horizontal position when floating and may be of double truncated conical section with the waist or constricted part at liquid level. Or the knob may be hollow forming an extension above the aperture which may then be central. 7

-As shown in Figure 6, the float is in the'form of a pan a with a flat peripheral rim or edge e and a knob or handle a which, if hollow; must 7 be hermetically sealed all round where it is joined to the float so asto prevent the entry of liquid which, if it gained access to the interior would become sour or decomposed V a 'I claim: 1. A' serving pitcher for preventing the formation of scum on the surface of liquid contained therein, comprising a body portion having parallel walls and a float adapted to rest upon and ginal edges adjacent said walls whereby the body portion 'ofsaid vessel may be tilted for pouring" while'said' float remains in a freefloating ho'ri-' zontal position on the surface of said liquid.

2. Aserving pitcher for preventing the formation of scum on the surface of a liquid therein,

1 comprising a cylindricalbody portion having normally vertically disposedwalls, a circular float of slightly less diameter than the internal diameterof said body portion adapted to rest upon and substantially cover the surface of the liquid therein, said float having narrow tapering marginal edges whereby the body portion of saidremains in horizontal 'free floating position. 7

3. Aserving pitcher forpreventingthe formation'of scum 'on the surface of liquid contained therein, comprising a body portion having normally vertically disposed walls and a uniform I horizontal free floatingposition-when said vessel is'tilted for pouring i r inal edges whereby said float will remain in I V 4. A serving pitcher for preventing the formai tion of. scum on the surface-of liquid contained therein, comprising a cylindrical bo'dy'portion having normally'vertically disposed walls, an inwardly extending ledge at the base of said walls,

afloat of slightly less diameter'than said body portion'adaptedto rest uponthe surface of said liquid when the level thereofis above said ledge and to rest on said ledge when said liquid level is below said ledge, said float having relatively:

thin marginal edges whereby saidfloat will remain in horizontal free floating position when 'said vessel is tilted.


Referenced by
Citing PatentFiling datePublication dateApplicantTitle
US2625019 *Sep 20, 1947Jan 13, 1953Brown Abner EDrinking cup
US2692703 *Jan 8, 1952Oct 26, 1954Aladdin Ind IncFloating closure for insulated carafes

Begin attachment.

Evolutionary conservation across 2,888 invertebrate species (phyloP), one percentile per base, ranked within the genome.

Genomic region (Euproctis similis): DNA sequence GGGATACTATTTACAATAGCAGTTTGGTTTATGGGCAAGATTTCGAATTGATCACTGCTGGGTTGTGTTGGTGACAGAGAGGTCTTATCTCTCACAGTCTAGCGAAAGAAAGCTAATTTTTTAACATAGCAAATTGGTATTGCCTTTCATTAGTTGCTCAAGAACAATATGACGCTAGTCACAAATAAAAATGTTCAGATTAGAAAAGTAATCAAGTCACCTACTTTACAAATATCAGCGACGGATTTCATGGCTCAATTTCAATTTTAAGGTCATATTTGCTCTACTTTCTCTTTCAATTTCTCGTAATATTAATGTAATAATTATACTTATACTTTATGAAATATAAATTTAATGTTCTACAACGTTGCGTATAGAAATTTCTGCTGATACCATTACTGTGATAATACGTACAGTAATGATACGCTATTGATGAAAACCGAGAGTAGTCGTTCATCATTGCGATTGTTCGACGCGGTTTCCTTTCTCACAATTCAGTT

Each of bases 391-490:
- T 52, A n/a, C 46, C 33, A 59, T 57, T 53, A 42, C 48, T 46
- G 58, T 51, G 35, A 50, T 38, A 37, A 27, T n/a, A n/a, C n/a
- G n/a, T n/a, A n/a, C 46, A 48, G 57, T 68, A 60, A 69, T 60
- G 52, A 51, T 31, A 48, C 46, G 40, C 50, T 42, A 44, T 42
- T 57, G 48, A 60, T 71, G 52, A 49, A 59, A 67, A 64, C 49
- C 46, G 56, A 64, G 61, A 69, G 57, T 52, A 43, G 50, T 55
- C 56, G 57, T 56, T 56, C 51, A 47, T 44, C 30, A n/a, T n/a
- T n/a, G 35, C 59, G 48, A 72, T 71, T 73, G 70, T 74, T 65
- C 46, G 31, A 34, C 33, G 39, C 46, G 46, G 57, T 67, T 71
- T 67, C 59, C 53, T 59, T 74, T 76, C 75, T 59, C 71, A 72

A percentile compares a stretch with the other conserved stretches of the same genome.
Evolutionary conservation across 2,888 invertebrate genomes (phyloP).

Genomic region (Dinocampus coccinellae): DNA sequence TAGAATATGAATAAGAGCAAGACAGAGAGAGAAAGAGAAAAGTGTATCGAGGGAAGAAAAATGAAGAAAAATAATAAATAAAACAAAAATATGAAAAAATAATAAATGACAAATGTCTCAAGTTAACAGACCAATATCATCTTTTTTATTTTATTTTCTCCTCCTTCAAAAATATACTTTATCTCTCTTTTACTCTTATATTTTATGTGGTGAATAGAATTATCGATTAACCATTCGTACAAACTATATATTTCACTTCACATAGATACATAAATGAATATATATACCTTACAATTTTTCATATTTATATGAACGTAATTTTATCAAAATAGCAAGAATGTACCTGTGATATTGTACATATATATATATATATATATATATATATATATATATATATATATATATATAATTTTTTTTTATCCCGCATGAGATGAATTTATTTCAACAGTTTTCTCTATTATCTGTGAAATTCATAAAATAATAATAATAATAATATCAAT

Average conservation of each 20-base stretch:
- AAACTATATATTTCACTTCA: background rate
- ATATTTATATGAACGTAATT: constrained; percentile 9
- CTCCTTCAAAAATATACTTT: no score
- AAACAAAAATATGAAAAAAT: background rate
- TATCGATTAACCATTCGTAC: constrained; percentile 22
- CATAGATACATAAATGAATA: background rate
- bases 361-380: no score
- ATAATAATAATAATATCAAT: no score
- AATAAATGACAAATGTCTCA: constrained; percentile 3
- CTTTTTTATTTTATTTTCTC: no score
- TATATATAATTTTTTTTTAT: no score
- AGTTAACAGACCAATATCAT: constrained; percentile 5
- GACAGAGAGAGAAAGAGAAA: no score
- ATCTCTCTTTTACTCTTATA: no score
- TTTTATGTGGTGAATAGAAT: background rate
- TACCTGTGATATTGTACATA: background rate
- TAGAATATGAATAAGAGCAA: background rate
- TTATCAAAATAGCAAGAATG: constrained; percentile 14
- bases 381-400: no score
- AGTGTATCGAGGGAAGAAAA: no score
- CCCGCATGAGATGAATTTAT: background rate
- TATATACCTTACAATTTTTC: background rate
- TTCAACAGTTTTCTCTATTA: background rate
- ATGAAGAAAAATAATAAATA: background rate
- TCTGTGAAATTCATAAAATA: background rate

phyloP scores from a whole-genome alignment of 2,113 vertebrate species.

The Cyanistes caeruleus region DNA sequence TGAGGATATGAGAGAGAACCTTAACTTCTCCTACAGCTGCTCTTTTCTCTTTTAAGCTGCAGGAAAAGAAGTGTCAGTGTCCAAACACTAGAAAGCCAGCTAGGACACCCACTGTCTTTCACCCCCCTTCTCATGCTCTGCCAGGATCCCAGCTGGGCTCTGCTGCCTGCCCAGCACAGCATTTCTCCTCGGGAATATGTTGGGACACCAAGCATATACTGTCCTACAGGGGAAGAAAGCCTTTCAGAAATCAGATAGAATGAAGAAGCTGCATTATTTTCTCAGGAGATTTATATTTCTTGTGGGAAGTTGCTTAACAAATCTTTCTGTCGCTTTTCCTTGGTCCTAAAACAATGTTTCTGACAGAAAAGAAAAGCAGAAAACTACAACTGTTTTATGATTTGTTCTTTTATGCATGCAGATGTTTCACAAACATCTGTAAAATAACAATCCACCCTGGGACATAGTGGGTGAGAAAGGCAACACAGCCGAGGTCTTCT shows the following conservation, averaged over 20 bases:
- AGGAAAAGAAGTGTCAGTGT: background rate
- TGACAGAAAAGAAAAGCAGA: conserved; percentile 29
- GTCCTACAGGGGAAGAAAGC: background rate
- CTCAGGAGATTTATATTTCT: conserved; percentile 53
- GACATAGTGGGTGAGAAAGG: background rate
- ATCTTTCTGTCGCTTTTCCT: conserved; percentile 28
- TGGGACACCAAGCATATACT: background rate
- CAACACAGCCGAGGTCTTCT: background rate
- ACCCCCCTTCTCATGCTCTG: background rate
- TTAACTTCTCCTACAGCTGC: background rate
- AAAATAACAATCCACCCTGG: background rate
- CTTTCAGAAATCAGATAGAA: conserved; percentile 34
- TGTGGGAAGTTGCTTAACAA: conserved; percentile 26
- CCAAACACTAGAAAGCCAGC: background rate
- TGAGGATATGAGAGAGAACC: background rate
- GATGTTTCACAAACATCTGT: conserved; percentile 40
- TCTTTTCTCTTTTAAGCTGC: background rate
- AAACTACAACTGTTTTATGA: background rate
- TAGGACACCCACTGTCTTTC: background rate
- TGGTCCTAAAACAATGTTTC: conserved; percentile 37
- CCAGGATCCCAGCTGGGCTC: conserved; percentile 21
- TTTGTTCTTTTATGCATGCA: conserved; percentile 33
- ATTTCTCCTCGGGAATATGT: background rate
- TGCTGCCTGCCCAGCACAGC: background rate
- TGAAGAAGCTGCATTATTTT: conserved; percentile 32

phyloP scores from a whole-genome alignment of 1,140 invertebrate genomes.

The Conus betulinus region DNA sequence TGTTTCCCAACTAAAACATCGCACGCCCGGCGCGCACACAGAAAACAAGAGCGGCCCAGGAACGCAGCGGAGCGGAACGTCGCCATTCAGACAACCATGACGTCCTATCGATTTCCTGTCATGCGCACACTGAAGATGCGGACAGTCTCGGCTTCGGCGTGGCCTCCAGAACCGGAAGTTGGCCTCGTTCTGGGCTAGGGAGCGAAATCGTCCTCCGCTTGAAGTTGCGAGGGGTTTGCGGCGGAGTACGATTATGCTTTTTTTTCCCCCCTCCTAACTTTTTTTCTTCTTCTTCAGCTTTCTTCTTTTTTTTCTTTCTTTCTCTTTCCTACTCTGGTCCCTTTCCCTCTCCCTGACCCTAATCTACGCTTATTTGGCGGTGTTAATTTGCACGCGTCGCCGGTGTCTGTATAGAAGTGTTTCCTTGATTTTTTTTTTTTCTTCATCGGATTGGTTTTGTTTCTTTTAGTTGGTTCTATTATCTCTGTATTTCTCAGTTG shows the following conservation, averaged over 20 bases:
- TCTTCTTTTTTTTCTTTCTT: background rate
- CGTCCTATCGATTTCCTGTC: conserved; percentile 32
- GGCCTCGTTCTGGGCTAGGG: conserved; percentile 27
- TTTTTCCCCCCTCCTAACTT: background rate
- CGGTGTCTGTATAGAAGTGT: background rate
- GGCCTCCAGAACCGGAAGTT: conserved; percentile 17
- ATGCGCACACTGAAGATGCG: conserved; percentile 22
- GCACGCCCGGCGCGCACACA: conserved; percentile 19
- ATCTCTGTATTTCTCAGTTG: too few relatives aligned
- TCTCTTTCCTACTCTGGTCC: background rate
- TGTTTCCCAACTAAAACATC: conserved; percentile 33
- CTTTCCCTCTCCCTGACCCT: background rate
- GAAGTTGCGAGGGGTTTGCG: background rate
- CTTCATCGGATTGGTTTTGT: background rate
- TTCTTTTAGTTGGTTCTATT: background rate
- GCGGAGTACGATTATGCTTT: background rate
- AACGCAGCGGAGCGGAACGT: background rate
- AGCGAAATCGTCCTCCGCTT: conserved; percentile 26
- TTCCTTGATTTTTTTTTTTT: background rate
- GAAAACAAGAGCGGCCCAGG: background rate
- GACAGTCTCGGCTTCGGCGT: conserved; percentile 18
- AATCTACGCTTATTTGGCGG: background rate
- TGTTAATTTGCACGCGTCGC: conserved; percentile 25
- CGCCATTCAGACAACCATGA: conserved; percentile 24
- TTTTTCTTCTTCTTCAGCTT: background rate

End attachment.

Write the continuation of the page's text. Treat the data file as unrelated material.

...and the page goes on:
US2761301 *Mar 1, 1954Sep 4, 1956Andre TellierSafety drinking cup
US2801541 *Jul 14, 1953Aug 6, 1957Edwin E GreiggFloat type attachment for drink receptacle
US3024358 *Apr 15, 1958Mar 6, 1962Maxson Electronics CorpContainer
US3256977 *Apr 9, 1965Jun 21, 1966Nimrod Pettersen GunnarFilled packaging and dispensing container
US3346138 *Dec 9, 1964Oct 10, 1967Howard A TubbsGas-liquid separation
US4397874 *Apr 6, 1981Aug 9, 1983Piotrowski Eugene GPopcorn popping
US4733792 *Jun 5, 1987Mar 29, 1988General Foods CorporationFloating lid with brew feature
US4764391 *Nov 12, 1987Aug 16, 1988General Foods CorporationProcess for preparing and storing brewed beverages
US4907719 *Jul 26, 1984Mar 13, 1990General Foods CorporationContainer for collecting, preserving, and serving hot beverages
US4938377 *Nov 2, 1989Jul 3, 1990Jarvis Robert BDevice for preserving aroma and flavor of potable liquid including a buoyant lid
US7017768May 21, 2002Mar 28, 2006Randy Jerome IskierkaFloatable barrier for use with a beverage container
US8573402May 15, 2011Nov 5, 2013J. Jay CiminoReusable dispensing receptacle system with preservative attributes
US20030218016 *May 21, 2002Nov 27, 2003Iskierka Randy JeromeFloatable barrier for use with a beverage container
US20090206081 *Feb 18, 2008Aug 20, 2009Snyder Dale DSystem and Method for Inhibiting Vaporization from Liquids
EP0110617A1 *Nov 15, 1983Jun 13, 1984General Foods CorporationA container for collecting, preserving, and serving hot beverages
WO2006028375A3 *Sep 12, 2005Oct 19, 2006Soup O Matic B VDevice with floating cover for serving hot consumption liquids
WO2012030283A1 *Aug 29, 2011Mar 8, 2012Konsolvia AbArrangement and method for preserving a product stored in a container with an opening
U.S. Classification222/491, 220/216, 426/124, 220/719
International ClassificationA47G19/12, A47G19/00
Cooperative ClassificationA47G19/12, A47G2200/02
European ClassificationA47G19/12